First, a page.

Maybe It Is Our Fault
Victim-blaming is a diversionary tactic used by those unwilling to take ownership of their behavior. So when I saw that in the Tampa Bay Times article on the accidental sale of the city’s water supply, Brooksville City Manager Mark Kutney said the community uproar on the issue was just “sour grapes,” I wasn’t surprised. It’s not the first time Mr. Kutney has been willing to blame innocent staff, residents, business owners, or community partners for his bad behavior.
But I’ve been thinking.
Maybe Mr. Kutney is right.
I mean, not about the water tower. We have a right to be mad that our government is taking so casually the fact they put in private hands a utility that protects public safety. Any community who wouldn’t be mad about that probably doesn’t deserve to be a representative republic. But isn’t that the point?
We are a representative republic. And we put this city government in place. We elected a City Council that has supported Mr. Kutney’s brand of “leadership.” We had other options. In 2018, Mayor Brayton defeated former Mayor Frankie Burnett by a narrow margin (1478-1258). That’s a 220 vote that completely transformed our city. Councilmembers Erhard and Battista were backing Brayton, so it wasn’t like we didn’t know what that meant. And Mayor Burnett had already proven himself to be a level-headed council member who governed with informed decisions and grace. As 2015 Mayor, he had mentored four brand new Council members (Butch Battista, Betty Erhard, Natalie Kahler, and Bill Kemerer). Instead of mocking them from the Dias for not knowing the ins and outs of the job (like Mayor Brayton has been doing to Bell and Bailey), Mayor Burnett instructed, encouraged, guided, and made everyone feel a part of the team. He didn’t allow Council to be ugly towards each other or the public (and would sometimes put on his preacher hat on the subject of respect for others when he thought Council needed it). Battista and Erhard didn’t like him because he submitted a Sunshine Law violation form against them (and Kahler and Joe Bernardini) for accusations later disproven. But I think that only showed how committed Burnett was to preserving the integrity of the Council position. It was Erhard and Battista’s choice to take it personally and hold a grudge.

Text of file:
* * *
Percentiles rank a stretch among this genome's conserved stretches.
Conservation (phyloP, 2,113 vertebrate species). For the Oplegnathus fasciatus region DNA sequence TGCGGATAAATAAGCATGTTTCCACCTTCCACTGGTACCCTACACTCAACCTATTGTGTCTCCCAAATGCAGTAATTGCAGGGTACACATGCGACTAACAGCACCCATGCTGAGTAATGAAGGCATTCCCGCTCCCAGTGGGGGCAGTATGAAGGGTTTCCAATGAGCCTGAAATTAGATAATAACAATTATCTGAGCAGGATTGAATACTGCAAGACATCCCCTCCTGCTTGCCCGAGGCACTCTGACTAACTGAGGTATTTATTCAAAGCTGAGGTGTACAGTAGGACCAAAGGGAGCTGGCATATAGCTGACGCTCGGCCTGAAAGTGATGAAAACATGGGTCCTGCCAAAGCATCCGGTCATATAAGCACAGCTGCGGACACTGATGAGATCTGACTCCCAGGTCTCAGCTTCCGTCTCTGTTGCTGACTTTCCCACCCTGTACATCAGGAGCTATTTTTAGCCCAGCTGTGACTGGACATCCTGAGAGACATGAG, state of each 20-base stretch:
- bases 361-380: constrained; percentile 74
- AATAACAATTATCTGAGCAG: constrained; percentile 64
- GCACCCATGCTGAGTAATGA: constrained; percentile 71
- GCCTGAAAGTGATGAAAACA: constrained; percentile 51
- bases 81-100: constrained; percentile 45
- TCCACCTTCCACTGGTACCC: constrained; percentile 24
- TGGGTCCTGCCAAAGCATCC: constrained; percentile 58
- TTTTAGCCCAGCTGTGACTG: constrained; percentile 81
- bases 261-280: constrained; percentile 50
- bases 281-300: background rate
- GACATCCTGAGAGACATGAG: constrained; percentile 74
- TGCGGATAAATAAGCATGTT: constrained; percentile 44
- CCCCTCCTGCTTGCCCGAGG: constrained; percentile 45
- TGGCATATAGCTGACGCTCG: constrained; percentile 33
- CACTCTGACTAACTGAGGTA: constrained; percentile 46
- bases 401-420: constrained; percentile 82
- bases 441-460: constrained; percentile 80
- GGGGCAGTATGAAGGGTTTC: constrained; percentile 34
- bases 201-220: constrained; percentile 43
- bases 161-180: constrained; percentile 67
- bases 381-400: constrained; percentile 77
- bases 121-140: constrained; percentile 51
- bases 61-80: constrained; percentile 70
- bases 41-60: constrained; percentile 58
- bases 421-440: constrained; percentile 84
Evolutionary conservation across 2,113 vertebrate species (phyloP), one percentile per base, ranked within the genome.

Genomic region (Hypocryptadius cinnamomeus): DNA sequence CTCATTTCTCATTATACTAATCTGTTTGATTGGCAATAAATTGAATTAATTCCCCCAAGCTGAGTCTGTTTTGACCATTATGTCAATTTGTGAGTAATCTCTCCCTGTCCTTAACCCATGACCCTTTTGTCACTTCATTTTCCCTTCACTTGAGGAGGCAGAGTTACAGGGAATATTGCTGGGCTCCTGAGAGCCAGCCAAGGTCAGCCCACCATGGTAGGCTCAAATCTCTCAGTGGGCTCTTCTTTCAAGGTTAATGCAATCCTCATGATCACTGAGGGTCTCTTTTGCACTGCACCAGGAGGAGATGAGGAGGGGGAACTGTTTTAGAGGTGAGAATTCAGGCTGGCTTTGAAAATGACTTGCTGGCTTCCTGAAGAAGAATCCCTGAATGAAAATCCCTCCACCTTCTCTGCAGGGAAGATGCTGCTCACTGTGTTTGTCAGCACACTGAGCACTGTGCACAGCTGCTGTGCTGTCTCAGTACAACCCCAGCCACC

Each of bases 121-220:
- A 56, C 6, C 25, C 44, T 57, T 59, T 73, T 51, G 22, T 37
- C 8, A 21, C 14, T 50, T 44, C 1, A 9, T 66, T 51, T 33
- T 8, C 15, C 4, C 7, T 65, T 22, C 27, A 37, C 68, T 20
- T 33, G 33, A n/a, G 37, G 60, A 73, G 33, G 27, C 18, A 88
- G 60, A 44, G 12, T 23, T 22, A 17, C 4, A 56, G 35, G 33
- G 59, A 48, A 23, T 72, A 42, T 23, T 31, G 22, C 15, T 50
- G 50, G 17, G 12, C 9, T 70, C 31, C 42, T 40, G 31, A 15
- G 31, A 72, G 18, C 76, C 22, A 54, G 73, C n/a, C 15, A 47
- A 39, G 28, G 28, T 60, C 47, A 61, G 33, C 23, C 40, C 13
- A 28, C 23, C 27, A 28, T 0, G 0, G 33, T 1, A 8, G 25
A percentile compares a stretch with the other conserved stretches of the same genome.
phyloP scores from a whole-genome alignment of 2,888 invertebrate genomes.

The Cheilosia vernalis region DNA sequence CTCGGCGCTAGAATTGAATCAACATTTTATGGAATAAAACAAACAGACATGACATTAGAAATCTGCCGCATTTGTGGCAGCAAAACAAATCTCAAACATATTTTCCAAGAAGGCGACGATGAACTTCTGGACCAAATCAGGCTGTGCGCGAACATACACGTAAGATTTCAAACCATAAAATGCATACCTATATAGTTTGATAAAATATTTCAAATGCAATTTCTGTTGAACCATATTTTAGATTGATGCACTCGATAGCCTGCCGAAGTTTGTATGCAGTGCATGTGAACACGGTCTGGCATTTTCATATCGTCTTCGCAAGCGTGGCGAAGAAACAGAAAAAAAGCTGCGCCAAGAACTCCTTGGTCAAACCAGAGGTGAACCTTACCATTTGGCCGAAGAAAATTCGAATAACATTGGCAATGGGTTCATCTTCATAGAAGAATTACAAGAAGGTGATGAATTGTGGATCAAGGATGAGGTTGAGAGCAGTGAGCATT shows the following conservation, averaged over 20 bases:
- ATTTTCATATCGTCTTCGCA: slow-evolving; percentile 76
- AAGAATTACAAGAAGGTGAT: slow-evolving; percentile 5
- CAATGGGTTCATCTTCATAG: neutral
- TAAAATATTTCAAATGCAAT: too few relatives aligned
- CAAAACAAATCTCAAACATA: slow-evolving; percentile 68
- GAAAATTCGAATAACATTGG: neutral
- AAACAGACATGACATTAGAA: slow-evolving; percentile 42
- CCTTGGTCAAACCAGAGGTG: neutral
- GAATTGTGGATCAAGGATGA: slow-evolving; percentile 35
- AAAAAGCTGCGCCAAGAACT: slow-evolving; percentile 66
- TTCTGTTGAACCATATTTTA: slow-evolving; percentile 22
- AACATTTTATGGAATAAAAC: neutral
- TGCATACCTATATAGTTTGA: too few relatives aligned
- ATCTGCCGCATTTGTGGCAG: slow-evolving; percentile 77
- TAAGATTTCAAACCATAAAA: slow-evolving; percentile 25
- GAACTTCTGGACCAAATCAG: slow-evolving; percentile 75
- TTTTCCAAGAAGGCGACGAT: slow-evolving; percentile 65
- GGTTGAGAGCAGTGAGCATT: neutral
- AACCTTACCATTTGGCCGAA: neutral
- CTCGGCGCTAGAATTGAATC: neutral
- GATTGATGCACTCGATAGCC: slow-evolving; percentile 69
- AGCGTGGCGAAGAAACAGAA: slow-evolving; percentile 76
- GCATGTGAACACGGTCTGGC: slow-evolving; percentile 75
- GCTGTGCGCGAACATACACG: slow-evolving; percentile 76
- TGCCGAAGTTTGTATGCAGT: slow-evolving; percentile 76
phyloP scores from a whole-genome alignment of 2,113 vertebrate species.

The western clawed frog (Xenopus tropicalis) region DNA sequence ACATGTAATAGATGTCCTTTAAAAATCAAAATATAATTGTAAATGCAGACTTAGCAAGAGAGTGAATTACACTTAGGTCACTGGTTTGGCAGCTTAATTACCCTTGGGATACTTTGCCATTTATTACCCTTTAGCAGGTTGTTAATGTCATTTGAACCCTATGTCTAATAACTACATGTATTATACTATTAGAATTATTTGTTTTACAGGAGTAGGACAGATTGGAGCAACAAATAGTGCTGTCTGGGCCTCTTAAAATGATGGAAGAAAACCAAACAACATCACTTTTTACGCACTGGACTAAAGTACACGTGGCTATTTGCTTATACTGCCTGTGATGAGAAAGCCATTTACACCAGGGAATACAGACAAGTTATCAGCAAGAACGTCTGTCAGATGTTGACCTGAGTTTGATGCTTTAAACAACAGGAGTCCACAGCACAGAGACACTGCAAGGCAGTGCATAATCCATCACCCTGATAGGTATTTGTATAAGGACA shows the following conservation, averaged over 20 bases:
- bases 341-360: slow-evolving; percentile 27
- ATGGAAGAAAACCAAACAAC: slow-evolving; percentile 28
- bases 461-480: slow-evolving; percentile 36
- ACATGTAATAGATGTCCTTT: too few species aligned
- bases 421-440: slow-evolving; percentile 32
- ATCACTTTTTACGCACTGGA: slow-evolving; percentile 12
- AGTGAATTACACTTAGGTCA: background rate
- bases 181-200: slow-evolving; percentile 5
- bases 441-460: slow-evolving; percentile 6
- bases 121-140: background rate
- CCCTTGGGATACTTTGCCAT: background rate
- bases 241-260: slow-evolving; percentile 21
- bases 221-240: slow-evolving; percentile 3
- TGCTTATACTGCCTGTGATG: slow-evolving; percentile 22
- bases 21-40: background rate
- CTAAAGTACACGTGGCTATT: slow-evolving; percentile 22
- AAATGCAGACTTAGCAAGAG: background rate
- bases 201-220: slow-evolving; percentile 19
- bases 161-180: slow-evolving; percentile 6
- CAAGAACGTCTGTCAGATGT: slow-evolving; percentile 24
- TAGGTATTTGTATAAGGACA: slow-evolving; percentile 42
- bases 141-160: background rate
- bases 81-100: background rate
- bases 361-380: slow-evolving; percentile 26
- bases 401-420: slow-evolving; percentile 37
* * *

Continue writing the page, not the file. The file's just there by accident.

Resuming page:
But we picked Brayton over Burnett. Let’s be adults and own our crap. We did it. And we let Erhard and Battista get back into office that year unopposed. And here we are. Elections have consequences. The 2018 election consequences put the Brayton-Erhard-Battista block in power, resulting in:
- dozens of raised taxes and fees
- a hostile environment toward small business
- a disdain for citizen input
- a council member who called for a boycott of her own city businesses
- the accidental sale of our water tower
- increased public discussion in dissolving city government completely
The good news is there are quite a few people planning to run for City Council in 2022 and none that I’ve spoken to want Mr. Kutney’s bureaucratic red tape, high tax kind of leadership. And City voters are paying attention and realize to a new level how important local elections are. This is a big improvement from a couple years ago when the Supervisor of Elections office accidentally gave City voters the wrong ballots and over 25 people voted before someone realized City Council candidates weren’t on the ballot. There’s no way that could ever happen in 2022.
So maybe Mr. Kutney is right and the people are somewhat to blame. For our past. Now we’re responsible for our future and we know it. And from what I’ve seen the last few months; we’re totally up to the task. We city voters seem to universally know what we want.
What do we want?
We want responsive, transparent, competent government that likes citizen involvement. And we’ll get it. Hopefully on Monday, June 21 at the next City Council meeting. Surely all five Council members see a change is needed towards competent leadership. But if not, change will definitely come after the last ballot has been cast in 2022.
Here’s hoping we don’t have to wait that long.
P.S. Although the City Manager and Mayor keep downplaying the accidental sale of the water tower, they appear to be the only ones. The story has been picked up by AP News, USA Today, NPR, The Hill, The New York Daily News, Babylon Bee‘s real news division Not the Bee, Not the Onion “For true stories that are so mind-blowingly ridiculous that you could have sworn they were from The Onion,” and all the local TV stations. New stories continue to run even today. Why? Because contrary to Brayton and Kutney’s opinion, this was an epic failure by local government. And it’s super funny for anyone who doesn’t have to admit this is their actual government.